Paul Holmes 22 Apr 2012 // 11:00PM GMT
CHICAGO—It is perhaps too early to say whether the changes implemented by Fred Cook at GolinHarris over the past 12 months will have a disruptive impact on the public relations business as a whole—the cultural and organizational revolution is certainly the most dramatic reimaging of PR agency structure in recent memory—but it is certainly not too early to say that his leadership has had a transformative impact on the agency he has led for the past nine years.
It’s not that GolinHarris was flailing before Cook took the reins. The firm had a hard-earned reputation for creativity in the consumer realm and for its collaborative work environment. But there was also a feeling that Golin was a little too comfortable as a perennial runner-up, flattered to be involved in big pitches against bigger agencies even if it didn’t win out, content to be either (depending on your perspective) the biggest midsize agency or the smallest big agency in the US.
Cook quickly instilled a culture that valued winning as much as it valued the softer values of consensus and creativity; put in place a strong senior leadership team that includes vice chairman and leader of the global consumer marketing practice Ellen Ryan Mardiks; global corporate practice leader Scott Farrell; president of the Americas Gary Rudnick; international leaders Jonathan Hughes and Matt Neale; and of course agency founder Al Golin, who continues to play an active role.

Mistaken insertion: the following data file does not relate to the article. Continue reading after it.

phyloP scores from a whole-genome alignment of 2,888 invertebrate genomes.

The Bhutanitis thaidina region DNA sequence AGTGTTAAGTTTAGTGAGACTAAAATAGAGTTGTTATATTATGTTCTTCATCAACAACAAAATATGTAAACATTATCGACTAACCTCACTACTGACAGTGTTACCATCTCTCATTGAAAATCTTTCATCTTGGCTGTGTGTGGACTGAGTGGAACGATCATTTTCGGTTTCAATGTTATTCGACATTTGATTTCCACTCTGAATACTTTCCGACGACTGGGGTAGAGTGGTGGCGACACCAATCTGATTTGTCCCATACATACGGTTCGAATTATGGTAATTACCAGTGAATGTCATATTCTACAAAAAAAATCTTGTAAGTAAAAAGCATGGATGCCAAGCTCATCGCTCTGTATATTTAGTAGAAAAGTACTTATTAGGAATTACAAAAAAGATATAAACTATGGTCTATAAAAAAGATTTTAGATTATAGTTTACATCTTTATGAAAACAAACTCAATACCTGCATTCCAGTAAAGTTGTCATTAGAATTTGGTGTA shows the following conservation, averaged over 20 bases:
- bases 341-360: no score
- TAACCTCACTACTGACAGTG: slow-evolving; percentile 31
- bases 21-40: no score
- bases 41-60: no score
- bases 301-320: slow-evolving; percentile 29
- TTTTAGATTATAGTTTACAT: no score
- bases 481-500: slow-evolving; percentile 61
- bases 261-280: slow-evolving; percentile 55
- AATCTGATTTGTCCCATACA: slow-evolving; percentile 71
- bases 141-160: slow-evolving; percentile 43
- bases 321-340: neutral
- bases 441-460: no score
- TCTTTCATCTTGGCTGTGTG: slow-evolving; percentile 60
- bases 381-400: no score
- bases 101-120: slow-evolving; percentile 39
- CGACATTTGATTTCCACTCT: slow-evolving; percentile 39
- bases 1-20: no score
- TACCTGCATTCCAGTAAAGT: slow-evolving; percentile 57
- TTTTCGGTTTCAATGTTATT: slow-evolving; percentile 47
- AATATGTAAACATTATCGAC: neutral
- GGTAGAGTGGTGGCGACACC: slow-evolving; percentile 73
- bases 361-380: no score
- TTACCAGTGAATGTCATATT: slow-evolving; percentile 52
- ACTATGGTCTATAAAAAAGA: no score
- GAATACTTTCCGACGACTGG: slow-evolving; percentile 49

Cook joined Los Angeles-based Berkhemer Kline as an account supervisor 25 years ago, and was already a part of that firm’s leadership team when it sold to GolinHarris in 1989. He was later named managing director of Golin’s LA office, and became president and chief executive of the agency in 2003.
In addition to transforming the firm’s culture and architecture, Cook has also continued to work on client business, providing counsel to some of the firm’s largest accounts, including Amazon.com, Disney, Mattel, Nintendo, Southwest Airlines, Toyota, Walmart, Visa, and Yamaha, on brand marketing and corporate positioning.
But it is his work over the past two years driving a radical change in the PR agency model that made his recognition with one of our SABRE Awards for Outstanding Individual Achievement inevitable. In a bold challenge to the traditional “pyramid” structure and the centrality of media relations, his G4 model splits the firm’s talent base into strategists (for insight), creators (for content), connectors (for engagement), and catalysts (who essentially act as account managers).
“As our world evolves, so do the needs of our clients,” Cook exlained. “They are searching for new, innovative ways to engage employees and customers. We get that. That’s why, after 55 years, we’ve completely redesigned our agency to combine strategy, creativity and engagement into one seamless package that is delivered to clients – big and small.”
His goal, he says, is to double its size to $250 million. The first year of the new structure represented an impressive first step in that direction, with organic growth of around 10 percent supplemented by international acquisitions funded by a parent company, Interpublic, that seems to have rediscovered its faith in its second public relations brand.
The award will be presented at our annual SABRE Awards dinner, to be held May 8 at Cipriani on New York's 42nd Steet.